Keywords: Seaweed; Brilliant green dye; Microbial toxicity; Cytotoxicity
Modelling of the impact of water quality on the infiltration rate of the soil by Balraj Singh; Parveen Sihag; Surinder Deswal (1-9).
The concept behind of this paper is to check the potential of the three regression-based techniques, i.e. M5P tree, support vector machine (SVM) and Gaussian process (GP), to estimate the infiltration rate of the soil and to compare with two empirical models, i.e. Kostiakov model and multi-linear regression (MLR). Totally, 132 observations were obtained from the laboratory experiments, out of which 92 observations were used for training and residual 40 for testing the models. A double-ring infiltrometer was used for experimentation with different concentrations (1%, 5%, 10% and 15%) of impurities and different types of water quality (ash and organic manure). Cumulative time (T f), type of impurities (I t), concentration of impurities (C i) and moisture content (W c) were the input variables, whereas infiltration rate was considered as target. For SVM and GP regression, two kernel functions (radial based kernel and Pearson VII kernel function) were used. The results from this investigation suggest that M5P tree technique is more precise as compared to the GP, SVR, MLR approach and Kostiakov model. Among GP, SVR, MLR approach and Kostiakov model, MLR is more accurate for estimating the infiltration rate of the soil. Thus, M5P tree is a technique which could be used for modelling the infiltration rate for the given data set. Sensitivity analyses suggest that the cumulative time (T f) is the major influencing parameter on which infiltration rate of the soil depends.
Keywords: Double-ring infiltrometer; Gaussian process; Support vector regression; M5P tree model
Hydrogeochemical processes in the groundwater environment of Batlagundu block, Dindigul district, Tamil Nadu: conventional graphical and multivariate statistical approach by T. S. R. Umamageswari; D. Sarala Thambavani; Mitu Liviu (1-15).
Water quality assessment is essential to ensure viable safe use of the resources for drinking, agricultural and industrial purposes. Deterioration of groundwater quality due to anthropogenic activities is increasing at an alarming rate in most parts of Dindigul district, but limited work has been carried out on groundwater quality and monitoring. This paper highlights the groundwater quality and compares its suitability for drinking and irrigation purpose of Batlagundu block in Dindigul district of Tamil Nadu. Eighteen groundwater samples were collected systematically in triplicates during the year 2013–2014. The physical and chemical parameters of the analytical results of groundwater were compared with the standard guideline values recommended by the Bureau of Indian Standards and World Health Organization for irrigational suitability, domestic usage. Further hydrogeochemical data have been plotted in standard graphs such as Piper trilinear diagram, US Salinity Laboratory (USSL), Giggenbach triangle diagram and Schoeller diagram. The mathematical models are used to estimate water quality parameters and to describe realistic water situations. It is proved that electrical conductance is an important water quality parameter. Hydrofacies diagram reported that alkaline earths (Ca2+ and Mg2+) significantly exceed the alkalis (Na+ and K+), while acids of (Cl− and HCO3 −) exceed the acids of (SO4 2− and CO3 2−). Therefore, the chemical compositions of the study area were characterized by the Ca–Mg–HCO3 water type and Na–Cl type. USSL diagram of the study area revealed that most of the sampling sites possess high salinity and low-to-medium sodium hazard indicated that water samples are poorly suitable for usual agropurposes. Giggenbach triangular diagram indicated that the samples have not gained equilibrium with their host rocks, presumably due to fact circulation of fluid through the rock features. The present research work thus concludes that groundwater in the study area is chemically unsuitable for domestic and agricultural uses. It is recommended to carry out a continuous water quality monitoring program and development of effective management practices for utilization of water resources.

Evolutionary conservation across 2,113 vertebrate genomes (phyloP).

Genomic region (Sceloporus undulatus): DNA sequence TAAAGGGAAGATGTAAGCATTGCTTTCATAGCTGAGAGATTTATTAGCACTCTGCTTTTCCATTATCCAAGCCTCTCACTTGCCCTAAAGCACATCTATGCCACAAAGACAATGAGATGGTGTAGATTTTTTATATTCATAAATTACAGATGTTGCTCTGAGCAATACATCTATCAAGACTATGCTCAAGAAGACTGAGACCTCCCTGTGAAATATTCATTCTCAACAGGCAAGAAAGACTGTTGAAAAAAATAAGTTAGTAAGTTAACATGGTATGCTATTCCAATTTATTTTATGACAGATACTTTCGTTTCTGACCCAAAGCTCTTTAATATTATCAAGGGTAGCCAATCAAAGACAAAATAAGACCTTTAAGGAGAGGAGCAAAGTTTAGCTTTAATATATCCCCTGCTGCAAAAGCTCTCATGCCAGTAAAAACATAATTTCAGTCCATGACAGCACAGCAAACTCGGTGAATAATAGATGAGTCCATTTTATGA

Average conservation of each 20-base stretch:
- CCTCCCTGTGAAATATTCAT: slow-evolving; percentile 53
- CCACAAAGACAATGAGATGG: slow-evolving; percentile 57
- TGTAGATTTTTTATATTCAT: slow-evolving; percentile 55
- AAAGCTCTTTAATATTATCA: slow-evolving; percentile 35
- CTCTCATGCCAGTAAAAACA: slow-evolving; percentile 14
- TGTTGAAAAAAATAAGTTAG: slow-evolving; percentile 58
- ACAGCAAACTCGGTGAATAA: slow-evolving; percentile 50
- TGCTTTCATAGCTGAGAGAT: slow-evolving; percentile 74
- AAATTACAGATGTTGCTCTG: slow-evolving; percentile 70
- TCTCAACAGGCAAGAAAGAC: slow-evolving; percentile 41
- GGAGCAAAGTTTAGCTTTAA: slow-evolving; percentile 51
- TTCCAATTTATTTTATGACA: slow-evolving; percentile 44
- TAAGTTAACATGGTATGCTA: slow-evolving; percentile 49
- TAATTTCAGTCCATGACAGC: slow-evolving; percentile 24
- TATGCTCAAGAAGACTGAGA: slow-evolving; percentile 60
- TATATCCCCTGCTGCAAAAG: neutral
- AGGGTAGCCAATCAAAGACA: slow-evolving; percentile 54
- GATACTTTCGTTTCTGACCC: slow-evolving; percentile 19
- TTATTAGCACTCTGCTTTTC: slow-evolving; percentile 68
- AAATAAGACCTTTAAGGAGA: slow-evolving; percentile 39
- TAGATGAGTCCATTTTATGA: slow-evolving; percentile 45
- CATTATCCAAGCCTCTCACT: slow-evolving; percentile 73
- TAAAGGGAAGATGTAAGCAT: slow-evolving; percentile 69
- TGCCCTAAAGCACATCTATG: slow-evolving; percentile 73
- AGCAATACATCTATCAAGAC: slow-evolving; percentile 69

Keywords: Piper; USSL; Giggenbach; Schoeller; Groundwater; Batlagundu
Dissemination of the resistant forms of intestinal worms in the marshy areas of the city of Yaounde (Cameroon): importance of some abiotic factors of the medium by Ajeagah Gideon Aghaindum; Fotseu Kouam Arnold Landry (1-9).